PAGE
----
Organizing Pastels

Unique to the medium of pastel is the need (or is it want?) for more individual pastel sticks. This is due, in part, to the nature of the medium. Wet media painters have the ability to mix paint to achieve subtle value and tonal variations, which allows them the option of working with an extremely limited palette of paints. Conversely, the pastelist has to either choose to forgo nuance, learn subtle layering techniques, or acquire a larger palette of pastels from which to select. Being an artist that has worked in both wet and dry media for well over 40 years, I still experience the frustration of glancing down at my ample pastel palette and not finding what I instinctively know I could mix with paint. This hindrance has led me to acquire more and more pastels over the years, even though I know it is futile. This is where need and want become apparent. It is also curious that the longer I work in pastel, with an ever-growing number of pastels available for use, the smaller my working palette becomes. As the old painting adage goes, less truly is more, but it is also comforting to know I have more pastels waiting should I want them.

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Pastel palettes all in a row awaiting their turn for an artistic trip.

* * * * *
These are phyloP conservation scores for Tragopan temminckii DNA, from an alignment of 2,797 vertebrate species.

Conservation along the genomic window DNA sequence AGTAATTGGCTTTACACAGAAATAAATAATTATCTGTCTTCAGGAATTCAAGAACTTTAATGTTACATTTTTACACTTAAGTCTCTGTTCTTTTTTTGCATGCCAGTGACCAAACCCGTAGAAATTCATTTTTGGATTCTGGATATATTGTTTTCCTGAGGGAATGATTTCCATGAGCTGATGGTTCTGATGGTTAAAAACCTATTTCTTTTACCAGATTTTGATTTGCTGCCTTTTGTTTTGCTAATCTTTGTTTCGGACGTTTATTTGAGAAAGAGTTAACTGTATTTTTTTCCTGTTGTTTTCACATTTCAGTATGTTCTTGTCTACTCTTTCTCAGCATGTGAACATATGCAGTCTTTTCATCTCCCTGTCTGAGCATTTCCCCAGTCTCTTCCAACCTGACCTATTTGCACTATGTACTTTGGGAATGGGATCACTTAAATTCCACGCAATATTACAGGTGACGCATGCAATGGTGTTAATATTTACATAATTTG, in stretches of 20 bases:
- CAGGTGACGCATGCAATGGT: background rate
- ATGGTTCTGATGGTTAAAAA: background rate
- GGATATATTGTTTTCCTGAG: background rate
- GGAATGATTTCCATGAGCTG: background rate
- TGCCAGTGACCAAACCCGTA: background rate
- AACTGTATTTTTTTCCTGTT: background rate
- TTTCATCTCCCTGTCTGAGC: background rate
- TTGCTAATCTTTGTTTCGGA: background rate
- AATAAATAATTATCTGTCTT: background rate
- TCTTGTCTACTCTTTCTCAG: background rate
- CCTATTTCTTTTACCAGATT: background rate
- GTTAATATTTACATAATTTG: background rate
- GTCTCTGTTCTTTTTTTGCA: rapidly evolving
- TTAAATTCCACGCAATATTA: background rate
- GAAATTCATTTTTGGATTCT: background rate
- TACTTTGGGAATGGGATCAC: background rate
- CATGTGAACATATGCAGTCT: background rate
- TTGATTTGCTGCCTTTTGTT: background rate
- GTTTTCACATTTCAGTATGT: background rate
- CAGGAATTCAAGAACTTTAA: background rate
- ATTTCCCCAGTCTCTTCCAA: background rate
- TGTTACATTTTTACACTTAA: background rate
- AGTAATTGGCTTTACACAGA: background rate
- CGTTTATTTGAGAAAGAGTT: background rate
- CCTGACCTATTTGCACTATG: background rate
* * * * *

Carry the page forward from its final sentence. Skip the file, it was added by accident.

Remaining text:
Keeping Track of Your Pastels: The more pastels we acquire the more difficult it can become to keep track of them, especially once they are removed from original packaging and labels have been removed. Initially I tried to keep copious records of which pastels made up various working palettes. When there were only a couple of brands of pastels commercially available this was feasible, but as more brands became available, often in very similar shapes, it became nearly impossible to identify a well used chunk of pastel from my palette for replacement. One of the ways I have dealt with this is to create various palette arrangements that are weighted towards certain brands. There may be a couple of stray sticks from other manufacturers but the majority is based in one or two brands. I generally choose one softer and harder brand of pastels for this purpose. That way, if the stick has been worn to a non-recognizable shape (one that could not be easily associated to its maker) I can use its feel/touch as a guide for replacement. This system has led to multiple palettes weighted toward specific brands and allows for a variety of artistic adventures, or challenges, when painting. It is analogous to choosing a different automobile for the purpose of a trip. Any automobile would be capable of getting you there but the experience will be different depending on the make. You are the driver and the rules of the road still apply, but the automobile’s handling adds to the journey.

As the multitude of happy postings on social media showed, many artists received luscious new sets of pastels for the holidays. Opening the lid is like taking the top of a box of chocolates. They are luscious, but the real pleasure is in “tasting” them. Go ahead, break them in half, put them to work and don’t worry about forgetting which set they came from. There will always be another delicious nugget of pastel awaiting all the good little girl and boy artists.

 

 

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